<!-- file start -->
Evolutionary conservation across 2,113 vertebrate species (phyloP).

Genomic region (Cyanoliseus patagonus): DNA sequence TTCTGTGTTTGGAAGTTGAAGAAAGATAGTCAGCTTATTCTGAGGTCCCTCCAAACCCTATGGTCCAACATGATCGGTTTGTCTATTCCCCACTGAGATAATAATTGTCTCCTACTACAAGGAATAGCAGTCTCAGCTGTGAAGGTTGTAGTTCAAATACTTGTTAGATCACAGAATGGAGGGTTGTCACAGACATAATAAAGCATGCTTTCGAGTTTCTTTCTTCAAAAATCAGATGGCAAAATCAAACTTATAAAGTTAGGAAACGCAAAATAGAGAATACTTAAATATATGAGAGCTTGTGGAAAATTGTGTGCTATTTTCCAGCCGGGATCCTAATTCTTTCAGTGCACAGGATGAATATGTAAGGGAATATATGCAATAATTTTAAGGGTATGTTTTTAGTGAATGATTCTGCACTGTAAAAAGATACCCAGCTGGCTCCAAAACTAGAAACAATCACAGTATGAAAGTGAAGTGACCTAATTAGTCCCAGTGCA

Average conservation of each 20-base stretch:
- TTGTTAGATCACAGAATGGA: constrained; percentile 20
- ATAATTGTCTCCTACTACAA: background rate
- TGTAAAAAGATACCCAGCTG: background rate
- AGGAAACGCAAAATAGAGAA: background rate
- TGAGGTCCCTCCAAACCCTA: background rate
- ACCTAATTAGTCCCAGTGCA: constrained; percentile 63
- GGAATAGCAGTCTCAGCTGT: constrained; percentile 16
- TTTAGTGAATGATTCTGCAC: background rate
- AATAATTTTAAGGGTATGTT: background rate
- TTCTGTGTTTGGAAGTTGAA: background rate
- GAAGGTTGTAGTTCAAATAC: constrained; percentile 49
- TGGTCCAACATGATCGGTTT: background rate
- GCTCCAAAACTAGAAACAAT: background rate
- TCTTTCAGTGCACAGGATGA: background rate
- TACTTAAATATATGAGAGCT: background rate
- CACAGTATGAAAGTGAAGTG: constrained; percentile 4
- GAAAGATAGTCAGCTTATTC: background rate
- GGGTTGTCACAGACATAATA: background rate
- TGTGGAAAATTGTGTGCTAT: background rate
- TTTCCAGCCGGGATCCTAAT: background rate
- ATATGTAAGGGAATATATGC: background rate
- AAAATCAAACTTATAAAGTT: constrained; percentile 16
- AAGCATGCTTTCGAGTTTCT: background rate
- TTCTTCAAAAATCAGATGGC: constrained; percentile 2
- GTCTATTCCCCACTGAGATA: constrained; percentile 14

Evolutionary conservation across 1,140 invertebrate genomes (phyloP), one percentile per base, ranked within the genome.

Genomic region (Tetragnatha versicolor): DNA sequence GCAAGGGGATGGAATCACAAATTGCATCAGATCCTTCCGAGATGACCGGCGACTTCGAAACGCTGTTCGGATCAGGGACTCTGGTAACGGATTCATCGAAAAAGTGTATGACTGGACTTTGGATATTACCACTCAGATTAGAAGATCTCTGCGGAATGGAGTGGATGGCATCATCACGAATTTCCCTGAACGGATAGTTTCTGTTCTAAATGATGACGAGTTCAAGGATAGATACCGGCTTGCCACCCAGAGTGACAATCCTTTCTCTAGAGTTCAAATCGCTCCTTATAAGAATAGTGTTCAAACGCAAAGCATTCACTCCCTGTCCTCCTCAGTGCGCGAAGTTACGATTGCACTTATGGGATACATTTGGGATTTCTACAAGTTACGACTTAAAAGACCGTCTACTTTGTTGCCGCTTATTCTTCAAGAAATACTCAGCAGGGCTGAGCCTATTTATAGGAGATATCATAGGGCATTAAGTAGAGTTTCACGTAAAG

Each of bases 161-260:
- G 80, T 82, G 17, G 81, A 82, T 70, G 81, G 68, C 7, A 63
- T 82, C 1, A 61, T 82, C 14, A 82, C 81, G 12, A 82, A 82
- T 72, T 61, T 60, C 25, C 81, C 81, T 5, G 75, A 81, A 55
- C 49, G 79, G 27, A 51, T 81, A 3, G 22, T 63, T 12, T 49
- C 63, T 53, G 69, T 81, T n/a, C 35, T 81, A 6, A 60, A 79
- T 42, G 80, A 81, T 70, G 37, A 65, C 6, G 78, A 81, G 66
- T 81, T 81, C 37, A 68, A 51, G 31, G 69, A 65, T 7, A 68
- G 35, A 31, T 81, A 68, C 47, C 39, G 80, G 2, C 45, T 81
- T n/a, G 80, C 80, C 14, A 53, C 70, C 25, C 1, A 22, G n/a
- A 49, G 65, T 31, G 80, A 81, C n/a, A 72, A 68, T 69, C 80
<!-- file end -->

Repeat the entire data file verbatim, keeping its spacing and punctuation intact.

Evolutionary conservation across 2,113 vertebrate species (phyloP).

Genomic region (Cyanoliseus patagonus): DNA sequence TTCTGTGTTTGGAAGTTGAAGAAAGATAGTCAGCTTATTCTGAGGTCCCTCCAAACCCTATGGTCCAACATGATCGGTTTGTCTATTCCCCACTGAGATAATAATTGTCTCCTACTACAAGGAATAGCAGTCTCAGCTGTGAAGGTTGTAGTTCAAATACTTGTTAGATCACAGAATGGAGGGTTGTCACAGACATAATAAAGCATGCTTTCGAGTTTCTTTCTTCAAAAATCAGATGGCAAAATCAAACTTATAAAGTTAGGAAACGCAAAATAGAGAATACTTAAATATATGAGAGCTTGTGGAAAATTGTGTGCTATTTTCCAGCCGGGATCCTAATTCTTTCAGTGCACAGGATGAATATGTAAGGGAATATATGCAATAATTTTAAGGGTATGTTTTTAGTGAATGATTCTGCACTGTAAAAAGATACCCAGCTGGCTCCAAAACTAGAAACAATCACAGTATGAAAGTGAAGTGACCTAATTAGTCCCAGTGCA

Average conservation of each 20-base stretch:
- TTGTTAGATCACAGAATGGA: constrained; percentile 20
- ATAATTGTCTCCTACTACAA: background rate
- TGTAAAAAGATACCCAGCTG: background rate
- AGGAAACGCAAAATAGAGAA: background rate
- TGAGGTCCCTCCAAACCCTA: background rate
- ACCTAATTAGTCCCAGTGCA: constrained; percentile 63
- GGAATAGCAGTCTCAGCTGT: constrained; percentile 16
- TTTAGTGAATGATTCTGCAC: background rate
- AATAATTTTAAGGGTATGTT: background rate
- TTCTGTGTTTGGAAGTTGAA: background rate
- GAAGGTTGTAGTTCAAATAC: constrained; percentile 49
- TGGTCCAACATGATCGGTTT: background rate
- GCTCCAAAACTAGAAACAAT: background rate
- TCTTTCAGTGCACAGGATGA: background rate
- TACTTAAATATATGAGAGCT: background rate
- CACAGTATGAAAGTGAAGTG: constrained; percentile 4
- GAAAGATAGTCAGCTTATTC: background rate
- GGGTTGTCACAGACATAATA: background rate
- TGTGGAAAATTGTGTGCTAT: background rate
- TTTCCAGCCGGGATCCTAAT: background rate
- ATATGTAAGGGAATATATGC: background rate
- AAAATCAAACTTATAAAGTT: constrained; percentile 16
- AAGCATGCTTTCGAGTTTCT: background rate
- TTCTTCAAAAATCAGATGGC: constrained; percentile 2
- GTCTATTCCCCACTGAGATA: constrained; percentile 14

Evolutionary conservation across 1,140 invertebrate genomes (phyloP), one percentile per base, ranked within the genome.

Genomic region (Tetragnatha versicolor): DNA sequence GCAAGGGGATGGAATCACAAATTGCATCAGATCCTTCCGAGATGACCGGCGACTTCGAAACGCTGTTCGGATCAGGGACTCTGGTAACGGATTCATCGAAAAAGTGTATGACTGGACTTTGGATATTACCACTCAGATTAGAAGATCTCTGCGGAATGGAGTGGATGGCATCATCACGAATTTCCCTGAACGGATAGTTTCTGTTCTAAATGATGACGAGTTCAAGGATAGATACCGGCTTGCCACCCAGAGTGACAATCCTTTCTCTAGAGTTCAAATCGCTCCTTATAAGAATAGTGTTCAAACGCAAAGCATTCACTCCCTGTCCTCCTCAGTGCGCGAAGTTACGATTGCACTTATGGGATACATTTGGGATTTCTACAAGTTACGACTTAAAAGACCGTCTACTTTGTTGCCGCTTATTCTTCAAGAAATACTCAGCAGGGCTGAGCCTATTTATAGGAGATATCATAGGGCATTAAGTAGAGTTTCACGTAAAG

Each of bases 161-260:
- G 80, T 82, G 17, G 81, A 82, T 70, G 81, G 68, C 7, A 63
- T 82, C 1, A 61, T 82, C 14, A 82, C 81, G 12, A 82, A 82
- T 72, T 61, T 60, C 25, C 81, C 81, T 5, G 75, A 81, A 55
- C 49, G 79, G 27, A 51, T 81, A 3, G 22, T 63, T 12, T 49
- C 63, T 53, G 69, T 81, T n/a, C 35, T 81, A 6, A 60, A 79
- T 42, G 80, A 81, T 70, G 37, A 65, C 6, G 78, A 81, G 66
- T 81, T 81, C 37, A 68, A 51, G 31, G 69, A 65, T 7, A 68
- G 35, A 31, T 81, A 68, C 47, C 39, G 80, G 2, C 45, T 81
- T n/a, G 80, C 80, C 14, A 53, C 70, C 25, C 1, A 22, G n/a
- A 49, G 65, T 31, G 80, A 81, C n/a, A 72, A 68, T 69, C 80